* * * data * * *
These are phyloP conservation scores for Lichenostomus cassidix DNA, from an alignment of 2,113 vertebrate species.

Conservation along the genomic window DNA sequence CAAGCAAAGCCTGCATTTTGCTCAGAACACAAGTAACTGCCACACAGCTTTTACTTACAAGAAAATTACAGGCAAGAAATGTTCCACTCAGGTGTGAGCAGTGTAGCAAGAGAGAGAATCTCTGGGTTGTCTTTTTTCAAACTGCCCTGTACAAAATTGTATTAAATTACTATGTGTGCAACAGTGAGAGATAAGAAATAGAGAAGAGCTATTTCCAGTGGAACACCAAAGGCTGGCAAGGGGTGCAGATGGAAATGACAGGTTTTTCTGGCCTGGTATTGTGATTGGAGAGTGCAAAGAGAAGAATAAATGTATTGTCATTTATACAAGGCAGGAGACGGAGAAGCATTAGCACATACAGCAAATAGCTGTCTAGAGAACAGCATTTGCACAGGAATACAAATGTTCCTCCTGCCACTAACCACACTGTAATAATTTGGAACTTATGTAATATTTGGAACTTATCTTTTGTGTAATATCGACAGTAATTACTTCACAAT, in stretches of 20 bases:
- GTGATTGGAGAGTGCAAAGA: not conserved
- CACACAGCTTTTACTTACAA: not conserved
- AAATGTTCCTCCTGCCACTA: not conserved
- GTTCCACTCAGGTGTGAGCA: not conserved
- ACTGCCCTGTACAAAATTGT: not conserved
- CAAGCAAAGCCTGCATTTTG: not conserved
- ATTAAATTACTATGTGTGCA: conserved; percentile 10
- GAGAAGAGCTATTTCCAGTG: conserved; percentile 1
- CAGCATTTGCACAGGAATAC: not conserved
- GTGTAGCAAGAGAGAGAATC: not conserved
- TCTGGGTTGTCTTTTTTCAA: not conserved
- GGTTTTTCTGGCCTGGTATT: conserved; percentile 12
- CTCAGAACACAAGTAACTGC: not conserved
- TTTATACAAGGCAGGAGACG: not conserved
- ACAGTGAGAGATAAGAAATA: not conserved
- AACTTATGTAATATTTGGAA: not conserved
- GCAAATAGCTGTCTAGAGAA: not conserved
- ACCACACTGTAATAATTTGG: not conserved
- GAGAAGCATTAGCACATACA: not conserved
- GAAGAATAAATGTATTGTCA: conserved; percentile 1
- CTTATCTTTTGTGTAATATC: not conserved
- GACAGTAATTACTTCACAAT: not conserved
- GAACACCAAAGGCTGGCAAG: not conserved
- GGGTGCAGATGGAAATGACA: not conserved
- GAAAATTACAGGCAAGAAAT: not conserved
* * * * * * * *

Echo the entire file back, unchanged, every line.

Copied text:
These are phyloP conservation scores for Lichenostomus cassidix DNA, from an alignment of 2,113 vertebrate species.

Conservation along the genomic window DNA sequence CAAGCAAAGCCTGCATTTTGCTCAGAACACAAGTAACTGCCACACAGCTTTTACTTACAAGAAAATTACAGGCAAGAAATGTTCCACTCAGGTGTGAGCAGTGTAGCAAGAGAGAGAATCTCTGGGTTGTCTTTTTTCAAACTGCCCTGTACAAAATTGTATTAAATTACTATGTGTGCAACAGTGAGAGATAAGAAATAGAGAAGAGCTATTTCCAGTGGAACACCAAAGGCTGGCAAGGGGTGCAGATGGAAATGACAGGTTTTTCTGGCCTGGTATTGTGATTGGAGAGTGCAAAGAGAAGAATAAATGTATTGTCATTTATACAAGGCAGGAGACGGAGAAGCATTAGCACATACAGCAAATAGCTGTCTAGAGAACAGCATTTGCACAGGAATACAAATGTTCCTCCTGCCACTAACCACACTGTAATAATTTGGAACTTATGTAATATTTGGAACTTATCTTTTGTGTAATATCGACAGTAATTACTTCACAAT, in stretches of 20 bases:
- GTGATTGGAGAGTGCAAAGA: not conserved
- CACACAGCTTTTACTTACAA: not conserved
- AAATGTTCCTCCTGCCACTA: not conserved
- GTTCCACTCAGGTGTGAGCA: not conserved
- ACTGCCCTGTACAAAATTGT: not conserved
- CAAGCAAAGCCTGCATTTTG: not conserved
- ATTAAATTACTATGTGTGCA: conserved; percentile 10
- GAGAAGAGCTATTTCCAGTG: conserved; percentile 1
- CAGCATTTGCACAGGAATAC: not conserved
- GTGTAGCAAGAGAGAGAATC: not conserved
- TCTGGGTTGTCTTTTTTCAA: not conserved
- GGTTTTTCTGGCCTGGTATT: conserved; percentile 12
- CTCAGAACACAAGTAACTGC: not conserved
- TTTATACAAGGCAGGAGACG: not conserved
- ACAGTGAGAGATAAGAAATA: not conserved
- AACTTATGTAATATTTGGAA: not conserved
- GCAAATAGCTGTCTAGAGAA: not conserved
- ACCACACTGTAATAATTTGG: not conserved
- GAGAAGCATTAGCACATACA: not conserved
- GAAGAATAAATGTATTGTCA: conserved; percentile 1
- CTTATCTTTTGTGTAATATC: not conserved
- GACAGTAATTACTTCACAAT: not conserved
- GAACACCAAAGGCTGGCAAG: not conserved
- GGGTGCAGATGGAAATGACA: not conserved
- GAAAATTACAGGCAAGAAAT: not conserved